HPIES and Cake and profilers

Thursday, August 07, 2014
HPIES pin removal
Lowering the deep profiler

APL/RSN engineer Eric Boget gently lowers the deep profiler package into the water during the mooring deployment.

Photo Credit: Ed McNichol, Mumbian Enterprises, Inc.

Chondrocladia lampadiglobus sponge

A bizarre sponge, Chondrocladia lampadiglobus, seen at Axial Base (2600m deep). First seen in the 1960's in grainy black and white pictures, it was originally thought to be a Russian listening device by the US Navy, before it was eventually identified as an organism.

Photo Credit: NSF-OOI/UW/CSSF, Dive 1739, V14

While ROPOS was conducting seafloor operations this evening, we dined on barbecue and birthday cake (for a member of the crew) on the back deck of the Thompson. And the reason we had room to enjoy our dinner in the excellent weather at Axial Base is because of yesterday's deployment of the HPIES (Horizontal Electrometer Pressure Inverted Echosounder) instrument and the Deep Profiler mooring. Those pieces of equipment required a large amount of deck space, and took most of the day to deploy. Successful deployments = open deck space.

The HPIES was lifted over the transom of the ship, lowered into the water, and released to free fall down to the seafloor, 2600 meters below. It was attached to a kind of reverse parachute, with lines below the platform connected to concrete weights that ensured that the system would fall straight down and land right side up. Successful landing was confirmed during today's ROPOS dive, when they removed the weights, moved the instrument over to the nearby cable connection, and plugged it into the appropriate node. All of which sounds simple, but was a complex operation when controlling a robotic submersible 2600 meters (8500 feet!) below the ship. The ROPOS crew also delicately deployed a small sensor tripod with a CTD and optical sensor that was attached to the nearby junction box.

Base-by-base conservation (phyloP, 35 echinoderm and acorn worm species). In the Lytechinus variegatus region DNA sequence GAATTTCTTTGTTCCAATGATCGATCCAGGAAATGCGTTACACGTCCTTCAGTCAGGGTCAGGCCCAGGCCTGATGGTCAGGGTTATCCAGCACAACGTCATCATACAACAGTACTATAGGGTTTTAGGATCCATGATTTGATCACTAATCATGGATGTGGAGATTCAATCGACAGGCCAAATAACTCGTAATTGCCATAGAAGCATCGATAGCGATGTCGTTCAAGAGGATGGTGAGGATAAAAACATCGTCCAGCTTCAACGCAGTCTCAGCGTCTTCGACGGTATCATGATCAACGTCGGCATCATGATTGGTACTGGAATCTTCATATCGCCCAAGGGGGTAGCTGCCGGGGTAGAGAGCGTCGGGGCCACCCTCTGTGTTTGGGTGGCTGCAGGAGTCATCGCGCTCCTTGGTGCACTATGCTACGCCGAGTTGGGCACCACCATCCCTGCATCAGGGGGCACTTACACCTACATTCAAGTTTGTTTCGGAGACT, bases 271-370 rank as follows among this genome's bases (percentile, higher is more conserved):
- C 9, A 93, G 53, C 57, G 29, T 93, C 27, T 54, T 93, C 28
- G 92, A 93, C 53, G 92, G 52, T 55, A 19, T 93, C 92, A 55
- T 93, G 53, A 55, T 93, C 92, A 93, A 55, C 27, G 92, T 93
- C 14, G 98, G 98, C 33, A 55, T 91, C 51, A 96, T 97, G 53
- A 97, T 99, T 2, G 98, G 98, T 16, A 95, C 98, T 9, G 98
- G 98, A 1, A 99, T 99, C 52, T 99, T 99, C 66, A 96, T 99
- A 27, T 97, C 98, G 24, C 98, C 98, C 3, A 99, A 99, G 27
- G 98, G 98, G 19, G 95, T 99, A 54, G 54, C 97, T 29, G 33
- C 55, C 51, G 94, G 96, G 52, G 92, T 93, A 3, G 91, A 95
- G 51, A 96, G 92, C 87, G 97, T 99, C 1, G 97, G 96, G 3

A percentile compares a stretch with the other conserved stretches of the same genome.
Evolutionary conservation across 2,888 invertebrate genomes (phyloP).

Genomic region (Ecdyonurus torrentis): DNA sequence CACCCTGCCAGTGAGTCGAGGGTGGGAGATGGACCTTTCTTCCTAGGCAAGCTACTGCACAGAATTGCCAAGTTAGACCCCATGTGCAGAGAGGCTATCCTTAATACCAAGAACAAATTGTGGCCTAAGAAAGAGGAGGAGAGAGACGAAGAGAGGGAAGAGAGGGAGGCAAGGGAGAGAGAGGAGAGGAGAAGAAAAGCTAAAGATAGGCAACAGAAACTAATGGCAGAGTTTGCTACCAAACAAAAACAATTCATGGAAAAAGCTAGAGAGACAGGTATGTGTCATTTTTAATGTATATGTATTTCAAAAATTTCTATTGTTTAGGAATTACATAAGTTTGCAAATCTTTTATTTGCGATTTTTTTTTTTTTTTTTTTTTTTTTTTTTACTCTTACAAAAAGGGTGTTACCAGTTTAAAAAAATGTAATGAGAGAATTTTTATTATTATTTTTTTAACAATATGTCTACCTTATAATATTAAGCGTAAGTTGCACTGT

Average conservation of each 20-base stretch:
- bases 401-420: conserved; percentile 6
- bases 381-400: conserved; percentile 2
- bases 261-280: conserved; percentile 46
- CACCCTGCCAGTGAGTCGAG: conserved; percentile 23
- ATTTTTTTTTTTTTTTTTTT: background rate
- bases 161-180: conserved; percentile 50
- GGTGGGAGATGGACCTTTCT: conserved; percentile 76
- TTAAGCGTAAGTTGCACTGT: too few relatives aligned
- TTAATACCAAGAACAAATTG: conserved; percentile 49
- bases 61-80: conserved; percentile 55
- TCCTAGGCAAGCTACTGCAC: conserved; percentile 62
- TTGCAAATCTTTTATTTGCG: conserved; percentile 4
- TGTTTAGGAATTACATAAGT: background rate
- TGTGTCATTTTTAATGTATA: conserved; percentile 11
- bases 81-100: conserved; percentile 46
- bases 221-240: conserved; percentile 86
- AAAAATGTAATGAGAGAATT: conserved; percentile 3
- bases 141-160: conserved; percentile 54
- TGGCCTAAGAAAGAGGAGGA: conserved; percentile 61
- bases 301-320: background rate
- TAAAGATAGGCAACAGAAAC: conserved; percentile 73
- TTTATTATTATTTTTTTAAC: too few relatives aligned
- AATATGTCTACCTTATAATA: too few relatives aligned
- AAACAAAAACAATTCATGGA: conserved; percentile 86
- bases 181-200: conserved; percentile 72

ROPOS then traveled to the Deep Profiler site, following the seafloor cable and the signal of a beacon attached to the anchor. The goal of this portion of the dive was to recover the beacon, and most importantly to plug the mooring into the cabled network so that eventually it will receive power and send data back to shore in near-real time. This involves ROPOS flying up next to the mooring; a delicate maneuver when trying to keep the mooring line and ROV tether, both extending up into the water column, from becoming tangled together. Then ROPOS has to plug the seafloor cable into the junction box on the mooring, which is also complicated by the fact that there is nothing to push against to get the necessary force to mate the two connectors. This is the current challenge. Once the mooring is plugged in, we can move on to the other dive objectives: collecting water samples, deploying a seismometer, and testing some of the instruments using ROPOS's power system.

In the meantime: cake!